Before a Magistrate authorises detention under Section 167 CrPC he has to be first satisfied that the arrest made is legal and in accordance with law and all the constitutional rights of the person arrested is satisfied. If the arrest effected by the police officer does not satisfy the requirements of Section 41 of the Code, Magistrate is duty bound not to authorise his further detention and release the accused.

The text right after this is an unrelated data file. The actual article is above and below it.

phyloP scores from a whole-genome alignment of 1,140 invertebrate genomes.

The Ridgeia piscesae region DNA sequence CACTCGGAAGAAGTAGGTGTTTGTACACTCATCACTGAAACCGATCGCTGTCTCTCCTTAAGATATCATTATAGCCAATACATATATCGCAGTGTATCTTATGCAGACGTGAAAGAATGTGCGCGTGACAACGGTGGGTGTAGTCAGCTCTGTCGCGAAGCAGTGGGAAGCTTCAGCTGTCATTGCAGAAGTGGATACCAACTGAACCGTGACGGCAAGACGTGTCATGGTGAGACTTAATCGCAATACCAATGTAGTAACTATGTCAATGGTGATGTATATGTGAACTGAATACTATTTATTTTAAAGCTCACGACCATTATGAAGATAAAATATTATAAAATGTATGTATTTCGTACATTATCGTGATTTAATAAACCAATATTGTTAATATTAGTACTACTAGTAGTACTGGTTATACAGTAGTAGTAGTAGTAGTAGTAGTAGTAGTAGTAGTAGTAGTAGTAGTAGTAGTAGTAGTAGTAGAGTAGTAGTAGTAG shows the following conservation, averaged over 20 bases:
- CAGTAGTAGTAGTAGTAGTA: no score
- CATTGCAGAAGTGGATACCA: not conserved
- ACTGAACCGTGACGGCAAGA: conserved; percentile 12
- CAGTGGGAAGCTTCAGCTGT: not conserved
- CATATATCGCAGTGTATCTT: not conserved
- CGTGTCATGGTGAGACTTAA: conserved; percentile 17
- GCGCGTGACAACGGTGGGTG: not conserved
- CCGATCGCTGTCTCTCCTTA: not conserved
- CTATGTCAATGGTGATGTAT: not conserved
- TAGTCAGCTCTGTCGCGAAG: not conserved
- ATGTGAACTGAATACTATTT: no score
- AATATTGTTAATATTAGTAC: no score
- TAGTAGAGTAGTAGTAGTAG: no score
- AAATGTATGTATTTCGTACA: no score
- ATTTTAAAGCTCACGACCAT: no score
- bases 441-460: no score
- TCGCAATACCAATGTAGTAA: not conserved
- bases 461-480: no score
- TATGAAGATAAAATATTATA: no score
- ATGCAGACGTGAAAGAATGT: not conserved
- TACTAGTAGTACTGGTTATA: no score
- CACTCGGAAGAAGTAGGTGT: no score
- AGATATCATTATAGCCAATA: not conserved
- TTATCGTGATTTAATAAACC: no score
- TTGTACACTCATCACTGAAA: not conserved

In other words, when an accused is produced before the Magistrate, the police officer effecting the arrest is required to furnish to the Magistrate, the facts, reasons and its conclusions for arrest and the Magistrate in turn is to be satisfied that condition precedent for arrest under Section 41 CrPC has been satisfied and it is only thereafter that he will authorise the detention of an accused. The Magistrate before authorising detention will record its own satisfaction, may be in brief, but the said satisfaction must reflect from its order. It shall never be based upon the ipse dixit of the police officer, for example, in case the police officer considers the arrest necessary to prevent such person from committing any further offence or for proper investigation of the case or for preventing an accused from tampering with evidence or making inducement etc., the police officer shall furnish to the Magistrate the facts, the reasons and materials on the basis of which the police officer had reached its conclusion. Those shall be perused by the Magistrate while authorising the detention and only after recording its satisfaction in writing that the Magistrate will authorise the detention of the accused.